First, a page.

Roman Catholic Christians believe that marriage was instituted by God in the Hebrew Scriptures.
- Gen 1:27-28
- God created man in his image; in the divine image he created him; male and female he created them. God blessed them, saying: “Be fertile and multiply; fill the earth and subdue it.”
In the simplicity of his words, the author of Genesis described the institution of human society.
- Gen 2:18-24
- The Lord God said: “It is not good for the man to be alone. I will make a suitable partner for him.” … So the Lord God cast a deep sleep on the man, and while he was asleep, he took out one of his ribs and closed up its place with flesh. The Lord God then built up into a woman the rib that he had taken from the man. When he brought her to the man, the man said: “This one, at last, is bone of my bones and flesh of my flesh; This one shall be called ‘woman,’ for out of ‘her man’ this one has been taken.” That is why a man leaves his father and mother and clings to his wife, and the two of them become one body.
In the New Testament, Jesus reestablished the indissolubility and unity of marriage.
- Mt 19:3-9
- Some Pharisees approached him, and tested him, saying, “Is it lawful for a man to divorce his wife for any cause whatever?” He said in reply, “Have you not read that from the beginning the Creator ‘made them male and female’ and said, ‘For this reason a man shall leave his father and mother and be joined to his wife, and the two shall become one flesh’? So they are no longer two, but one flesh. Therefore, what God has joined together, no human being must separate.” They said to him, “Then why did Moses command that the man give the woman a bill of divorce and dismiss (her)?” He said to them, “Because of the hardness of your hearts Moses allowed you to divorce your wives, but from the beginning it was not so. I say to you, whoever divorces his wife (unless the marriage is unlawful) and marries another commits adultery.”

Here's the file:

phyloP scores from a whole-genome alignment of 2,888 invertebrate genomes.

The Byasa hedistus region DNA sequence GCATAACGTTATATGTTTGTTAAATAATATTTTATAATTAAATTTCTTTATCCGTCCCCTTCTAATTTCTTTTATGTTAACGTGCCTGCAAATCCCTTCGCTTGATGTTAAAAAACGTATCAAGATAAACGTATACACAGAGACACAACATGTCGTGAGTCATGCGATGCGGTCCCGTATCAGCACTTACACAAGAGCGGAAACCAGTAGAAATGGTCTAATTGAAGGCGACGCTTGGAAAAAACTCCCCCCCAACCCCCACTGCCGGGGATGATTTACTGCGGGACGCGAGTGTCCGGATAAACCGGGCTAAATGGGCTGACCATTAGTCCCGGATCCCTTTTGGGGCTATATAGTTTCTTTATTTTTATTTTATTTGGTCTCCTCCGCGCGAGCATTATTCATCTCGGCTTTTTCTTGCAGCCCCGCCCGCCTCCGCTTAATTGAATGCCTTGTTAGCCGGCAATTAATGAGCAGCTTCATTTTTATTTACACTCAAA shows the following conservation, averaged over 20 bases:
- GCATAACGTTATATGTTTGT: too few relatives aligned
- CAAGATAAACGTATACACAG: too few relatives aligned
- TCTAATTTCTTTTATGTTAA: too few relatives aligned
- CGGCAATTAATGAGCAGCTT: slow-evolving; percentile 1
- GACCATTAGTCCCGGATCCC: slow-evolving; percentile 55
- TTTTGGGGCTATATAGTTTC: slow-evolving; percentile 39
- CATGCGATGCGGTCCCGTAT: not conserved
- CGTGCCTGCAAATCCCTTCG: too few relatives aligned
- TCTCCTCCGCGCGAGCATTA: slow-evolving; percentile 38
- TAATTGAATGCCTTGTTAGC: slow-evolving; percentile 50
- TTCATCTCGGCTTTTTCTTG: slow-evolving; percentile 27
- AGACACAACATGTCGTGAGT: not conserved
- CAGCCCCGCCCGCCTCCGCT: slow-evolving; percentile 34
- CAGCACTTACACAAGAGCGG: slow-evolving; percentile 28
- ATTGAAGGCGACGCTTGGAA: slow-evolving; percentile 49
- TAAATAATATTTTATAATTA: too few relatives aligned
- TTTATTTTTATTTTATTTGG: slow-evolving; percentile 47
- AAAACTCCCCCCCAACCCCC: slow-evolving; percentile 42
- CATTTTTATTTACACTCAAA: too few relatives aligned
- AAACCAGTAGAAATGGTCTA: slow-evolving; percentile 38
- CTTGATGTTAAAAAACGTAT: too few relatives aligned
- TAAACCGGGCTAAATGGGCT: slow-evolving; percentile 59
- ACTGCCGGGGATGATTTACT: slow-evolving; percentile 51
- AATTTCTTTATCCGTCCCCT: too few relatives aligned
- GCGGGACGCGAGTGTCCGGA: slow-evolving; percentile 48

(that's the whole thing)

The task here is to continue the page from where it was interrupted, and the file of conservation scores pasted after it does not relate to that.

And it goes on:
Jesus extolled the sanctity of marriage by his presence at the wedding feast at Cana and the occasion of his first public miracle.
- Jn 2:1-11
- On the third day there was a wedding in Cana in Galilee, and the mother of Jesus was there. Jesus and his disciples were also invited to the wedding. When the wine ran short, the mother of Jesus said to him, “They have no wine.” (And) Jesus said to her, “Woman, how does your concern affect me? My hour has not yet come.” His mother said to the servers, “Do whatever he tells you.” Now there were six stone water jars there for Jewish ceremonial washings, each holding twenty to thirty gallons. Jesus told them, “Fill the jars with water.” So they filled them to the brim. Then he told them, “Draw some out now and take it to the headwaiter.” So they took it. And when the headwaiter tasted the water that had become wine, without knowing where it came from (although the servers who had drawn the water knew), the headwaiter called the bridegroom and said to him, “Everyone serves good wine first, and then when people have drunk freely, an inferior one; but you have kept the good wine until now.” Jesus did this as the beginning of his signs in Cana in Galilee and so revealed his glory, and his disciples began to believe in him.
Finally, it is Paul who writes of marriage as a true sacrament the sign of the conjugal union of Christ and his Bride, the Church.
- Eph 5:21-32
- Be subordinate to one another out of reverence for Christ. Wives should be subordinate to their husbands as to the Lord. For the husband is head of his wife just as Christ is head of the church, he himself the savior of the body. As the church is subordinate to Christ, so wives should be subordinate to their husbands in everything. Husbands, love your wives, even as Christ loved the church and handed himself over for her to sanctify her, cleansing her by the bath of water with the word, that he might present to himself the church in splendor, without spot or wrinkle or any such thing, that she might be holy and without blemish. So (also) husbands should love their wives as their own bodies. He who loves his wife loves himself. For no one hates his own flesh but rather nourishes and cherishes it, even as Christ does the church, because we are members of his body. “For this reason a man shall leave (his) father and (his) mother and be joined to his wife, and the two shall become one flesh.” This is a great mystery, but I speak in reference to Christ and the church.